Fairey Hendon: the RAF's first monoplane bomber in depth

Matthew Willis, an enthusiast of all things Fairey, delves into the history of the RAF’s first monoplane bomber

With dual controls fitted, this Hendon is probably K5092, taking off from Marham in May 1938.
With dual controls fitted, this Hendon is probably K5092, taking off from Marham in May 1938. AEROPLANE


Fairey’s new design followed the re-emergence of the night bomber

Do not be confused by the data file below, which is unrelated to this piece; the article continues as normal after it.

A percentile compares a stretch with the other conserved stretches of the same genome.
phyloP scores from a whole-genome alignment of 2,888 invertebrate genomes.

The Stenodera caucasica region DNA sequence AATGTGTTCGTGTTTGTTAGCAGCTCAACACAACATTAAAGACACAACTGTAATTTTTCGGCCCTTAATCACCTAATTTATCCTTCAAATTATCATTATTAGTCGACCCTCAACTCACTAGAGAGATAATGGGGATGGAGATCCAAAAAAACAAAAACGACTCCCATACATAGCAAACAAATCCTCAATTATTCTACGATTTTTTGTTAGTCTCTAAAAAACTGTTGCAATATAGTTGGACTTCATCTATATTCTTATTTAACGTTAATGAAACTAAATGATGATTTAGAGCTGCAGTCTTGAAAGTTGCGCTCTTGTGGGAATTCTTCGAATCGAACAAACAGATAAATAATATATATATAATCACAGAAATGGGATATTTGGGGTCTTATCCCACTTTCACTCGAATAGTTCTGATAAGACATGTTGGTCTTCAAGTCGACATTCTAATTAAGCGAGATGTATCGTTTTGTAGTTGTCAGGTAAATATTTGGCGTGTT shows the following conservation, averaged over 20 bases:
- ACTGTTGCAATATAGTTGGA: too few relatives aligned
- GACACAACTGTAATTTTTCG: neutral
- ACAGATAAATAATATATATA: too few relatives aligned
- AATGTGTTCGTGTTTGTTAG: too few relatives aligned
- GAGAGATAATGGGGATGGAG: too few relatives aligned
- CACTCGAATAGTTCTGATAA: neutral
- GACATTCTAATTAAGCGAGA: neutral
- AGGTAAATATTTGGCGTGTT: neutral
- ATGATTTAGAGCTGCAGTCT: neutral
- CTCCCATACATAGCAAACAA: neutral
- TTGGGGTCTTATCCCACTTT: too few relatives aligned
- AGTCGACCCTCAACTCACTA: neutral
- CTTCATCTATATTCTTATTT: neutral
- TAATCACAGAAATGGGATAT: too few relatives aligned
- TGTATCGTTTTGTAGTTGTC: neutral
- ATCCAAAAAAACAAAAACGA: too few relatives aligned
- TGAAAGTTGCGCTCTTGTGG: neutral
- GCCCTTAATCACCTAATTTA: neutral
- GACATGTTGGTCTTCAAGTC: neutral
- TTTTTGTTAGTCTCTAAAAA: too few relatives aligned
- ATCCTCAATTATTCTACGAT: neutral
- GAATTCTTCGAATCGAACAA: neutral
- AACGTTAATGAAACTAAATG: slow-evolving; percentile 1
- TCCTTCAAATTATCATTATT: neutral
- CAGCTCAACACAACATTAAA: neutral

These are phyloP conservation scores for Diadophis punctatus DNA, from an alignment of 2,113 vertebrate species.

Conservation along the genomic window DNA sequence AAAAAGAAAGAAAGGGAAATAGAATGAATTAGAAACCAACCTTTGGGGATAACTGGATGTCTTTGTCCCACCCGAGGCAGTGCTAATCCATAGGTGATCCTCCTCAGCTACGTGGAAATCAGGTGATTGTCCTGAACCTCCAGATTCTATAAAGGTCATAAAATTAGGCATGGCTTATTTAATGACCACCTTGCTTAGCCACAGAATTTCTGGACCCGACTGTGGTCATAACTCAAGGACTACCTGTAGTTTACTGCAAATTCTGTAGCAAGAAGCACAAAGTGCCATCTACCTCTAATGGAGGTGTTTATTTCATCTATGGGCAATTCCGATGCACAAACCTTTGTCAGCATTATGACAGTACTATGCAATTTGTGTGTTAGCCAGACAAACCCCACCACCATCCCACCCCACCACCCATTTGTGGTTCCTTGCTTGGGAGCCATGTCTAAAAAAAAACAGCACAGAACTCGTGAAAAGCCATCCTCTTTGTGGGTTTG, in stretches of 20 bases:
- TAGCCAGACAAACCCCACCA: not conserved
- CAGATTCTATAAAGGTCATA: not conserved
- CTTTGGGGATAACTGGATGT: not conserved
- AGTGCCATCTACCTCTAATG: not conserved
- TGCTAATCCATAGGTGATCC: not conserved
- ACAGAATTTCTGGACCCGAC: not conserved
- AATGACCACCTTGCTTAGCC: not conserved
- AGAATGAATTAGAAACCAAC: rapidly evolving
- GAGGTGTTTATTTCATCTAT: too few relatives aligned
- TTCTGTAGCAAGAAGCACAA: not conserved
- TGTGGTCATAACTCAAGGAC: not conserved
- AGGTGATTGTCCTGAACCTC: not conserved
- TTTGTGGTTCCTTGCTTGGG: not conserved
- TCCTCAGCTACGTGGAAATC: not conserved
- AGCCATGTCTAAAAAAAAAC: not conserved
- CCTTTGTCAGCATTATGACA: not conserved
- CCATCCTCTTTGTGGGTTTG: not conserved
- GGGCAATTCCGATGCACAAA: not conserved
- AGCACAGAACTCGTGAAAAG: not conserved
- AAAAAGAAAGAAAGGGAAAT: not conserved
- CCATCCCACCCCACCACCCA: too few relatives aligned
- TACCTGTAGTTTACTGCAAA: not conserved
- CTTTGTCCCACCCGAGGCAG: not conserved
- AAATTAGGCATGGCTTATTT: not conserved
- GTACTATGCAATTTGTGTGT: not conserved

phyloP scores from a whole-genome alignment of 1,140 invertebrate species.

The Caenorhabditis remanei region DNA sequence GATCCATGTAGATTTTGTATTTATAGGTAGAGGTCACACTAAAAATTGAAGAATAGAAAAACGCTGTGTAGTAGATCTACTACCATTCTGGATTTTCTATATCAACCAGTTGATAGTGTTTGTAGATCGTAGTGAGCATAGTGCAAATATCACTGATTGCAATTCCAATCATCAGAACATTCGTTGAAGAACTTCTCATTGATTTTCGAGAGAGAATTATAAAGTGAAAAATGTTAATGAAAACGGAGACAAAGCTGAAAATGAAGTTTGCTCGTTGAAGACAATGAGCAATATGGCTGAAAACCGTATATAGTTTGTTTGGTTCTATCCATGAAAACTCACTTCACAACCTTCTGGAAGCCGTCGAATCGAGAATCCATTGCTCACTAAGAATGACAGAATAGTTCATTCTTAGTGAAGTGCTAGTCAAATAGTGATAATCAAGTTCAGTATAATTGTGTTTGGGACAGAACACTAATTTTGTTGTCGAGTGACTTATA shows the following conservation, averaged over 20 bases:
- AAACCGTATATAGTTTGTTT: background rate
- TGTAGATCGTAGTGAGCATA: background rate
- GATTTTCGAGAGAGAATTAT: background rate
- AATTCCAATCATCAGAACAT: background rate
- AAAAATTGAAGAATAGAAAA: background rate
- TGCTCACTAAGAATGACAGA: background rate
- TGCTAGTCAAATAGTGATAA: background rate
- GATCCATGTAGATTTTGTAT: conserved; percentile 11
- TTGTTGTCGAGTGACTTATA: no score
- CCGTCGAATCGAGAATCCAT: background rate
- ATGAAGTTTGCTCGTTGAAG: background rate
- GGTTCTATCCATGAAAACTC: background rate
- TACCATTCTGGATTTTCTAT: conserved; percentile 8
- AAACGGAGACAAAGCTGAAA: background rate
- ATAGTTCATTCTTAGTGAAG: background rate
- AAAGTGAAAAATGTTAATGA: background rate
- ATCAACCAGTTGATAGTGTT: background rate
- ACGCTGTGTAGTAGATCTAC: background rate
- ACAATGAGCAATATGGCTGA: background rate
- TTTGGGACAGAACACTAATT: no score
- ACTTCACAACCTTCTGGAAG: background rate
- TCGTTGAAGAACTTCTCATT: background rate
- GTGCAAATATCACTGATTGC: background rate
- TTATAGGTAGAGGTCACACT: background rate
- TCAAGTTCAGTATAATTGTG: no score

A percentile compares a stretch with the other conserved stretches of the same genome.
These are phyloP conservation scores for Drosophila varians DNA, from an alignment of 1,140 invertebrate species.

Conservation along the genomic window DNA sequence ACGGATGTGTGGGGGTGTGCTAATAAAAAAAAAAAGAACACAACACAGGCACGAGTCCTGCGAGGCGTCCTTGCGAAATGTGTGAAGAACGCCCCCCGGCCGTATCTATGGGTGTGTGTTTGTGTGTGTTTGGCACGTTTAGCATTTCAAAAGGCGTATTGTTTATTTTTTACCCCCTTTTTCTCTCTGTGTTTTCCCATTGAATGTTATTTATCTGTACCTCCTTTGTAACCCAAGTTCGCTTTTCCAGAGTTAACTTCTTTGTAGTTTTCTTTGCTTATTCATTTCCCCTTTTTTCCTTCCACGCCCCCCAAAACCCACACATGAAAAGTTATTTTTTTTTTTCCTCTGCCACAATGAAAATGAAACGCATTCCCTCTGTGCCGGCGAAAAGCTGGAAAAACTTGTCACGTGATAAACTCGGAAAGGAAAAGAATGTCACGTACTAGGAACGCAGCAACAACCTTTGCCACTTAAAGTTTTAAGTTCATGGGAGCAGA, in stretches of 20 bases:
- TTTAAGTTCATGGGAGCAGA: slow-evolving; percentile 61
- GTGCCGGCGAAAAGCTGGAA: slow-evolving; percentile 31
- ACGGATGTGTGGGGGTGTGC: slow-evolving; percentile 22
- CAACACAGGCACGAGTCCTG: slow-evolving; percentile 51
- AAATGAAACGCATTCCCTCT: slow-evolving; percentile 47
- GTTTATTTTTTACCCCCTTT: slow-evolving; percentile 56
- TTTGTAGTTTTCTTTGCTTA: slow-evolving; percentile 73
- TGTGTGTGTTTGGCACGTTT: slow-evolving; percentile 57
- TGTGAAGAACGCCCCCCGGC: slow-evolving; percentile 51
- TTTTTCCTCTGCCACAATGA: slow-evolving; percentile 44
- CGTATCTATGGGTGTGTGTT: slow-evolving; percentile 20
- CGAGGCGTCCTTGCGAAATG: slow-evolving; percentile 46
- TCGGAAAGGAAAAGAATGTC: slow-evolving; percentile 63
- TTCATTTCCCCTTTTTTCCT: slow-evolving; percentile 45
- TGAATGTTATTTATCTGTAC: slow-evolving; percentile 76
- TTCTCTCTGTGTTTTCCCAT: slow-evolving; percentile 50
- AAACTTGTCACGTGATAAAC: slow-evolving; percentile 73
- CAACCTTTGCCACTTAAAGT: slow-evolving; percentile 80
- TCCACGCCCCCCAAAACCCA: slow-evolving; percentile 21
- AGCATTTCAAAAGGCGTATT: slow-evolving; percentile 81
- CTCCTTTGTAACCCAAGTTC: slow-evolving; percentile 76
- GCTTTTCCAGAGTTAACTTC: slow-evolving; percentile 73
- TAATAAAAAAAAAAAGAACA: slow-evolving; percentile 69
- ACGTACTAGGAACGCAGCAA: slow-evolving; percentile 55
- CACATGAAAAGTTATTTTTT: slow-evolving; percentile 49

The Fairey Hendon was conceived when only incremental improvements over World War One bombers were expected, and entered service during a period of runaway technological advancement. It was born at a time when the RAF’s night-bombing force was a niche speciality with just a handful of squadrons, and emerged when the huge RAF strategic bombing fleet was taking shape. It was first sketched out during the ‘Ten-Year Rule’ with no likelihood of conflict with a peer nation on the horizon, and entered production with imminent global war a virtual inevitability. At the outset, it was generations in advance of its competitors, and when it went into front-line service, was already obsolescent.


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